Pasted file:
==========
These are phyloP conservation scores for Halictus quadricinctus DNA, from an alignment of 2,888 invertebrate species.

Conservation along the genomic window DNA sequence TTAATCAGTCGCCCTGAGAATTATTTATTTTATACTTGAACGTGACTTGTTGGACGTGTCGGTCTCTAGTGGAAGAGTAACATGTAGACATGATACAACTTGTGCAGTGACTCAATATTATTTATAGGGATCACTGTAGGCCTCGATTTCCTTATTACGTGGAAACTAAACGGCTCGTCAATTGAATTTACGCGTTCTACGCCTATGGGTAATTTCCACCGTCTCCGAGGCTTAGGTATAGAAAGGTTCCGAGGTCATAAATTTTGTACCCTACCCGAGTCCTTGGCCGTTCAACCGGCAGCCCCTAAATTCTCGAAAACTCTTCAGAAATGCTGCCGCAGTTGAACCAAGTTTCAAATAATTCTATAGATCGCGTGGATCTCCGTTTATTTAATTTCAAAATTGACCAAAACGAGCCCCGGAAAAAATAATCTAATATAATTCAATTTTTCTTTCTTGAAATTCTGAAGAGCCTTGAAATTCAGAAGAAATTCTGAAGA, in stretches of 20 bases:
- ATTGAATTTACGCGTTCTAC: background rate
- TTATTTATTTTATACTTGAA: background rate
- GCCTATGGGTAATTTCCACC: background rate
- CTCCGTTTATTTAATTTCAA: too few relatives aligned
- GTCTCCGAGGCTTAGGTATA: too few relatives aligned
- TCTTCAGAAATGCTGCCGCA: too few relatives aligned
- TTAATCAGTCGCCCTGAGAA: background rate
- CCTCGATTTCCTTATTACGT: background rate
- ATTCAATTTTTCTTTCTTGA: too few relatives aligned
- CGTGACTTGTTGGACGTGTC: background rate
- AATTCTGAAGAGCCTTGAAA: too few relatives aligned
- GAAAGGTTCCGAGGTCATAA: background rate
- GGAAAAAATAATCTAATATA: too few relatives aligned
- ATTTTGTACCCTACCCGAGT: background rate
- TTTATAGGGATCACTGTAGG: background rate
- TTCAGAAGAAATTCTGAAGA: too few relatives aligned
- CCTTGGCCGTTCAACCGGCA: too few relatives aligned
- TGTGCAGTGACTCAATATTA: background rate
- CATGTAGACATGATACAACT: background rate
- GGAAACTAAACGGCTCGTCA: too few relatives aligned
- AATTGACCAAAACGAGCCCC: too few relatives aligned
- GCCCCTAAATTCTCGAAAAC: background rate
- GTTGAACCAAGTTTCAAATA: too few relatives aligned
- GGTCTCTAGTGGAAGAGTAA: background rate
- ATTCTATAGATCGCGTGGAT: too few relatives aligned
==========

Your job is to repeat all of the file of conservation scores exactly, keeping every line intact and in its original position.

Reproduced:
These are phyloP conservation scores for Halictus quadricinctus DNA, from an alignment of 2,888 invertebrate species.

Conservation along the genomic window DNA sequence TTAATCAGTCGCCCTGAGAATTATTTATTTTATACTTGAACGTGACTTGTTGGACGTGTCGGTCTCTAGTGGAAGAGTAACATGTAGACATGATACAACTTGTGCAGTGACTCAATATTATTTATAGGGATCACTGTAGGCCTCGATTTCCTTATTACGTGGAAACTAAACGGCTCGTCAATTGAATTTACGCGTTCTACGCCTATGGGTAATTTCCACCGTCTCCGAGGCTTAGGTATAGAAAGGTTCCGAGGTCATAAATTTTGTACCCTACCCGAGTCCTTGGCCGTTCAACCGGCAGCCCCTAAATTCTCGAAAACTCTTCAGAAATGCTGCCGCAGTTGAACCAAGTTTCAAATAATTCTATAGATCGCGTGGATCTCCGTTTATTTAATTTCAAAATTGACCAAAACGAGCCCCGGAAAAAATAATCTAATATAATTCAATTTTTCTTTCTTGAAATTCTGAAGAGCCTTGAAATTCAGAAGAAATTCTGAAGA, in stretches of 20 bases:
- ATTGAATTTACGCGTTCTAC: background rate
- TTATTTATTTTATACTTGAA: background rate
- GCCTATGGGTAATTTCCACC: background rate
- CTCCGTTTATTTAATTTCAA: too few relatives aligned
- GTCTCCGAGGCTTAGGTATA: too few relatives aligned
- TCTTCAGAAATGCTGCCGCA: too few relatives aligned
- TTAATCAGTCGCCCTGAGAA: background rate
- CCTCGATTTCCTTATTACGT: background rate
- ATTCAATTTTTCTTTCTTGA: too few relatives aligned
- CGTGACTTGTTGGACGTGTC: background rate
- AATTCTGAAGAGCCTTGAAA: too few relatives aligned
- GAAAGGTTCCGAGGTCATAA: background rate
- GGAAAAAATAATCTAATATA: too few relatives aligned
- ATTTTGTACCCTACCCGAGT: background rate
- TTTATAGGGATCACTGTAGG: background rate
- TTCAGAAGAAATTCTGAAGA: too few relatives aligned
- CCTTGGCCGTTCAACCGGCA: too few relatives aligned
- TGTGCAGTGACTCAATATTA: background rate
- CATGTAGACATGATACAACT: background rate
- GGAAACTAAACGGCTCGTCA: too few relatives aligned
- AATTGACCAAAACGAGCCCC: too few relatives aligned
- GCCCCTAAATTCTCGAAAAC: background rate
- GTTGAACCAAGTTTCAAATA: too few relatives aligned
- GGTCTCTAGTGGAAGAGTAA: background rate
- ATTCTATAGATCGCGTGGAT: too few relatives aligned